Shop around. Not all checking accounts are created equal. The July 2010 bank fee survey found that 44.2 percent of checking accounts have no monthly fees, but on other accounts those fees can range as high as $50 — that would come to $600 a year. Overdraft fees can be as low as $18 or as high as $35 dollars.

Comparing checking accounts for the lowest fees and terms that fit your banking habits can make a huge difference.

Protect your data. Make sure you are using a secure Internet connection before accessing your account online, and avoid using public computers for online banking. If you use old-fashioned paper checks, mail them in a secure mailbox — bill payments usually look obvious and are a favorite target of fraudsters.

Your rules for checking accounts
Some ways to best manage a checking account depend on your own habits and preferences.

Figure out how your usage patterns affect your fees. Bank fees come in a variety of flavors — monthly maintenance fees, overdraft fees and ATM fees, to name some common examples.

Identifying the “lowest-fee” checking account depends a lot on how you use the account. If you never overdraft your account, you might not mind an account with high overdraft fees, and you could even opt in for overdraft protection just to be on the safe side. If, however, you are a serial overdrafter, you'd better look for low overdraft fees — or seriously consider not opting for overdraft protection so you will be forced to break this bad habit.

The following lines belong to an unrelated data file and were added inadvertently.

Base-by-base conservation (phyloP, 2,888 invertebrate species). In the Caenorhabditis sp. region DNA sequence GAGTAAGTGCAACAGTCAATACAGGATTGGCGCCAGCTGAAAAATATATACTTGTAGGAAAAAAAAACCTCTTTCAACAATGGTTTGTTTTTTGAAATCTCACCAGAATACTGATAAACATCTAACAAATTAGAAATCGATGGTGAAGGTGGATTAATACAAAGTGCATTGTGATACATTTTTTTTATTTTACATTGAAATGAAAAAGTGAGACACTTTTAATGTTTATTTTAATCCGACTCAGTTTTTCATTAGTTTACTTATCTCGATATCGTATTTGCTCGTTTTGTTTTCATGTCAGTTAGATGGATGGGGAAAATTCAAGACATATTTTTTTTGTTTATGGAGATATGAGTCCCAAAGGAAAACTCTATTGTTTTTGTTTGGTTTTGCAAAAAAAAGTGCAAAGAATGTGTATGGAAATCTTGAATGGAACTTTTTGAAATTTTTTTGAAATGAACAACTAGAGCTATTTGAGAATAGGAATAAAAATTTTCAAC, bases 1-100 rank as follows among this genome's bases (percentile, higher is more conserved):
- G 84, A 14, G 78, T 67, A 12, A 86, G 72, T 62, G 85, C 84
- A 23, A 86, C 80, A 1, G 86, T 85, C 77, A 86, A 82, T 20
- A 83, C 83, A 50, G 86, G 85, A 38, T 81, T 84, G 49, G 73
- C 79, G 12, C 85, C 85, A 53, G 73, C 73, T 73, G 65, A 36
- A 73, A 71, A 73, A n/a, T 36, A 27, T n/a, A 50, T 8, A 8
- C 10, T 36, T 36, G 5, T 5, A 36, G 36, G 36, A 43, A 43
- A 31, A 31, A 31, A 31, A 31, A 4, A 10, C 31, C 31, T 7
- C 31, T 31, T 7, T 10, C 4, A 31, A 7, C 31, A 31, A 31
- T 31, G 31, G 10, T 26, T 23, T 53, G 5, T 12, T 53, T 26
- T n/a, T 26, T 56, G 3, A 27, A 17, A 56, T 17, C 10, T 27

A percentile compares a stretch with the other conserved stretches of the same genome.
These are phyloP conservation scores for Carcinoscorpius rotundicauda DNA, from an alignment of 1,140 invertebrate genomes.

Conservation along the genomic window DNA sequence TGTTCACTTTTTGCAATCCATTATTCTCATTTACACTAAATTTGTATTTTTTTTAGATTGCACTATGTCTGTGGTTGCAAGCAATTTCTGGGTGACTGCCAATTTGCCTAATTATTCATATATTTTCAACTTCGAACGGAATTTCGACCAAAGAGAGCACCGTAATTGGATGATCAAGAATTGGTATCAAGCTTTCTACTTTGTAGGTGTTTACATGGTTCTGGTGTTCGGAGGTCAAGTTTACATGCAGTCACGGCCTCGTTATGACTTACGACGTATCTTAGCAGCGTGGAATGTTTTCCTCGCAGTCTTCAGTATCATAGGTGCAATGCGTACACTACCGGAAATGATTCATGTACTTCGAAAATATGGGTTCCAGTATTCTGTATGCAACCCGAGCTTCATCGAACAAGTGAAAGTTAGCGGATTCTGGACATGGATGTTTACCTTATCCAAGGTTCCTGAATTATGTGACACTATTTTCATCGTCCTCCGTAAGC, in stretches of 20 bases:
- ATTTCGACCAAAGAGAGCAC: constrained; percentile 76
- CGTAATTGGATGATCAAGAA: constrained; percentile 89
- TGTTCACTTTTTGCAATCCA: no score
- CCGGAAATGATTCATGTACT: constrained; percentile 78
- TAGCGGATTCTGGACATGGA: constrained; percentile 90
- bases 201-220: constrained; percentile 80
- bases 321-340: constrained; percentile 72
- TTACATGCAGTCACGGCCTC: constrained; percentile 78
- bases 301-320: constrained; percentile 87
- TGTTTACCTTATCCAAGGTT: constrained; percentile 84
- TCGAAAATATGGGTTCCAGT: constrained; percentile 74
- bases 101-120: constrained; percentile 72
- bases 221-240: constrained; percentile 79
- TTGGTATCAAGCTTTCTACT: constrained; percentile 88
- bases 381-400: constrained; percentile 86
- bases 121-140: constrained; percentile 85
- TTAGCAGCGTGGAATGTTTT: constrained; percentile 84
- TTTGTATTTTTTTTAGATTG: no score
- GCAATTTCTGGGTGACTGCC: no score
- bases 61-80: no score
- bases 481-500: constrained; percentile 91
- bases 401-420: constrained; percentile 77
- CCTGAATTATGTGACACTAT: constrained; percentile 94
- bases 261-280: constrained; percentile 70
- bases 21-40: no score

Find a record-keeping method you will stick with. The “on-the-fly” nature of debt card transactions causes many people to neglect their recordkeeping, but you can't manage your finances responsibly without good information.

You can bring a paper register with you to record transactions as you make them, get fancy with a smartphone app or simply keep your receipts in your wallet and sit down at the end of the day to log them in. (There are a number of tips and tricks offered by others to track your spending. Monitor your balance and transactions in whatever way works for you, but stick with it.)

Leave home without it. One old ad campaign for a major credit card advised, “Don't leave home without it.” A newer one asks, “What's in your wallet?” The common theme is that credit and debit cards should accompany you wherever you go.

If you're prone to compulsive spending, however, you may want to rethink that. Try going cold turkey on carrying your debit card around now and then, and see if you spend less money as a result. If you find it helpful to use cash, try the envelope system.

Checking accounts are both a tremendous convenience and a potential source of financial trouble. Following a few simple rules for handling your checking account will help give you the convenience without the trouble.